Since physical stores began reopening, more customers have shopped online than they did when they were still closed. The trend illustrates that the rise of online shopping is not going away and that brands need to re-evaluate their digital products to provide the best possible experience.
McKinsey did a global survey back in April where consumers would “shop less frequently in physical stores for items other than groceries” while the majority of them would continue to spend more online.
40 Million People Came Online in 2020
Even though brick and mortar stores are still generating revenues, online stores are steadily on the rise. It is predicted that the market size of global online shopping will hit 4 trillion in 2020.
UNCTAD surveyed about 3,700 consumers in nine emerging and developed economies and found more than half of the respondents now shop online more frequently.
“The COVID-19 pandemic has accelerated the shift towards a more digital world. The changes we make now will have lasting effects as the world economy begins to recover,” said UNCTAD Secretary-General Mukhisa Kituyi.
Meanwhile, CNBC reported a study from Google, Temasek Holdings, and Bain & Company highlighting that Southeast Asia has seen an increase in the use of digital services such as e-commerce, food delivery, and online payment.
Singapore, Malaysia, Indonesia, the Philippines, Vietnam, and Thailand made up the 40 million people who came online for the first time in 2020, or 70 percent of the population, the report said. Also, many of the new users are from non-metropolitan areas in Malaysia, Indonesia, and the Philippines.
“As a matter of fact, the majority of people, 90 percent of them in a recent survey in Southeast Asia said they continue to use newfound digital habits from the pandemic. So obviously, 9 out of 10 people saying that they’ll continue to do that. That’s a pretty powerful metric,” Jim Cavanaugh, president APJ at AppDynamics concurred.
Fast, Fast, Fast
Hence, brands’ websites and apps need to accommodate the high number of potential customers visiting them. If the loading time takes more than three seconds, they would move to other sites or digital services. Most studies agree that pages that take more than three seconds to load lose about 58% of mobile users.
With that said, instead of converting those clicks into sales, customers had a bad customer experience instead.
“We’re all reliant on apps and over time all of us become less tolerant when it comes to latency,” Cavanaugh commented. “So you may want to go outside to eat and if it takes you more than a couple of seconds, most people will get frustrated and then go to another potential rideshare service.”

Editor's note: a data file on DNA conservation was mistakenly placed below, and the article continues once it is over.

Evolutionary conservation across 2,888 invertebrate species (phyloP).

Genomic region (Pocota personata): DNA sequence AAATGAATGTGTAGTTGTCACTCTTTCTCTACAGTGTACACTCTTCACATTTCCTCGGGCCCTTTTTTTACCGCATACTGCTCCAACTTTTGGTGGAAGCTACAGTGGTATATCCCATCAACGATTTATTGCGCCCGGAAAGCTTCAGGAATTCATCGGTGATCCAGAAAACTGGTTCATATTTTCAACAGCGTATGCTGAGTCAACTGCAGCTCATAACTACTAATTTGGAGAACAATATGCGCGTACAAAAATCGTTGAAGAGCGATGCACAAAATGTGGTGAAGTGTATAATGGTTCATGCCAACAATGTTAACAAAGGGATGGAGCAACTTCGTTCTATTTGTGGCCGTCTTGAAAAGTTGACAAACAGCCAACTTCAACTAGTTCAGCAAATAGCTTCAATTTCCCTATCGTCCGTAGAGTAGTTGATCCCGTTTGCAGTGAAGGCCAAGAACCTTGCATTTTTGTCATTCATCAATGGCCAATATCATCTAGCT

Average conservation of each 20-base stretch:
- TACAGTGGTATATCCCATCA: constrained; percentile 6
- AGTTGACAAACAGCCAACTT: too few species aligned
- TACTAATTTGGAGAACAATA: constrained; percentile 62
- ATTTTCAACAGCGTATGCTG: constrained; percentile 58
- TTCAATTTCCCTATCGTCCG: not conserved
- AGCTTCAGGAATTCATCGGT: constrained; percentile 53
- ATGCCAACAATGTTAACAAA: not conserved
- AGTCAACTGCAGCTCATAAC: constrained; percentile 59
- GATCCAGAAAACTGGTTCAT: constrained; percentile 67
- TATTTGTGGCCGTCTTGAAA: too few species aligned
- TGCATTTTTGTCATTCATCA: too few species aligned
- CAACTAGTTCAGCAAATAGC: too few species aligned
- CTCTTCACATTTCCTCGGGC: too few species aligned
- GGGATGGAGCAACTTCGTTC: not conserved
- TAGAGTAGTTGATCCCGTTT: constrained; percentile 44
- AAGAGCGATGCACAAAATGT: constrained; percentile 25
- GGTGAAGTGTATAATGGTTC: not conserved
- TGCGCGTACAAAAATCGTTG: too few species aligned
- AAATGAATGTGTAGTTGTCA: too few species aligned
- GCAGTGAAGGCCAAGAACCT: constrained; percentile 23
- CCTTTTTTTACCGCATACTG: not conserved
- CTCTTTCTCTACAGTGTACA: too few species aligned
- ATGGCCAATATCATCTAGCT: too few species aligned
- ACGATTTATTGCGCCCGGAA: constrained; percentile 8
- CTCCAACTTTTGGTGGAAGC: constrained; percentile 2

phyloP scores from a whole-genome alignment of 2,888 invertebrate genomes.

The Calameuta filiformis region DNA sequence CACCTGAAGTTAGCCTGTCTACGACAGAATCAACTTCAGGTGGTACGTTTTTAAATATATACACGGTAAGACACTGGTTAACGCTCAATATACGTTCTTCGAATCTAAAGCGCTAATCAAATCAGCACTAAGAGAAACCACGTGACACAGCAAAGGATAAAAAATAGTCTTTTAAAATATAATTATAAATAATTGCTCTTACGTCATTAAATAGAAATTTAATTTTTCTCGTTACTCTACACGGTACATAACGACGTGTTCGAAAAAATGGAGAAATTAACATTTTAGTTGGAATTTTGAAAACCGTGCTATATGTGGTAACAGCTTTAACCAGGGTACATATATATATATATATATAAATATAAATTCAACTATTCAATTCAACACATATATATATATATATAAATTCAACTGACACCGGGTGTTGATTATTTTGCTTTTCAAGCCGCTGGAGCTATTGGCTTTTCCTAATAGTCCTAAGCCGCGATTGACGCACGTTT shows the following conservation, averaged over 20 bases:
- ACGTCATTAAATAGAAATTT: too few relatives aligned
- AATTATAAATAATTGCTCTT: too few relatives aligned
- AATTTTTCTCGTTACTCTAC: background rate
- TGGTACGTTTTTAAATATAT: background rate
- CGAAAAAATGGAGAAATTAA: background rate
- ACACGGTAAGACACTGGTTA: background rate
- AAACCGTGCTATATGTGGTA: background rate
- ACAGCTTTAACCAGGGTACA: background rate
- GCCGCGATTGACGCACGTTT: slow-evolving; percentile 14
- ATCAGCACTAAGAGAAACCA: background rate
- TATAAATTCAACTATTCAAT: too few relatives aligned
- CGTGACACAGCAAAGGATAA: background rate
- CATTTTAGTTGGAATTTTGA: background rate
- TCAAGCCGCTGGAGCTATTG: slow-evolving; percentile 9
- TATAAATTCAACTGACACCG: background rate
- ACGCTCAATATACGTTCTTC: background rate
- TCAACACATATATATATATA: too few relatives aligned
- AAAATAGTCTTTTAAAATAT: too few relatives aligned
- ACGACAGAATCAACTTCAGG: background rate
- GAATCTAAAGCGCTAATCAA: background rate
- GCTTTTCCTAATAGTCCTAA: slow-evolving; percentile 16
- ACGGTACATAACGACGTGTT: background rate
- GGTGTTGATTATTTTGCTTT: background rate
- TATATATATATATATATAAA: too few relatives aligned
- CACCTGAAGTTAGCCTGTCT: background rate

Cavanaugh also told CXP Asia that consumers want instant gratification when they’re using those digital services.
“54 percent of consumers said they’d pay more for a service that has a better experience. Conversely, 83 percent of users said, if they have a poor experience, they won’t tell the application provider that they had a poor experience. They’ll just delete the application and go use something else.”
He further commented, “the opportunity for companies continues to accelerate, but the risk or the penalty that they pay also continues to accelerate. This obviously creates massive pressure on all of these organizations that are transitioning to digital.”
Investing In The Right Projects
It’s been established that slow sites or apps kill conversions. Many factors affect a page’s loading time. But, that’s a different topic altogether. The right question to ask is, how do marketers monetize the investments to upgrade a customer’s journey and experience?
“So, whether, you’re a digital bank or you have an e-commerce business, the challenge becomes where do you invest first and how do you make sure you’re monetizing those investments?” said Cavanaugh.
He further commented, “I think the first thing is to make sure that they’re investing in the right opportunity. And second, as they invest in optimizing applications, building new applications, providing new services, is getting immediate feedback on what was that experience like? And, more importantly, what is the experience in the buyer’s behavior?”
Great Digital Experience Comes From Great Digital Performance
As mentioned earlier, customers who have had a bad time with the website won’t say anything. They’d just leave. Also, it’s not good for business when all of the resources are put to generate leads but fail to capitalize on the investment because of poor digital performance.
Customer experience and web performance are cut from the same cloth. If the web pages or apps are easy to navigate and ready when the customers need to use them the most, it’ll make them stay, buy, and come back for more.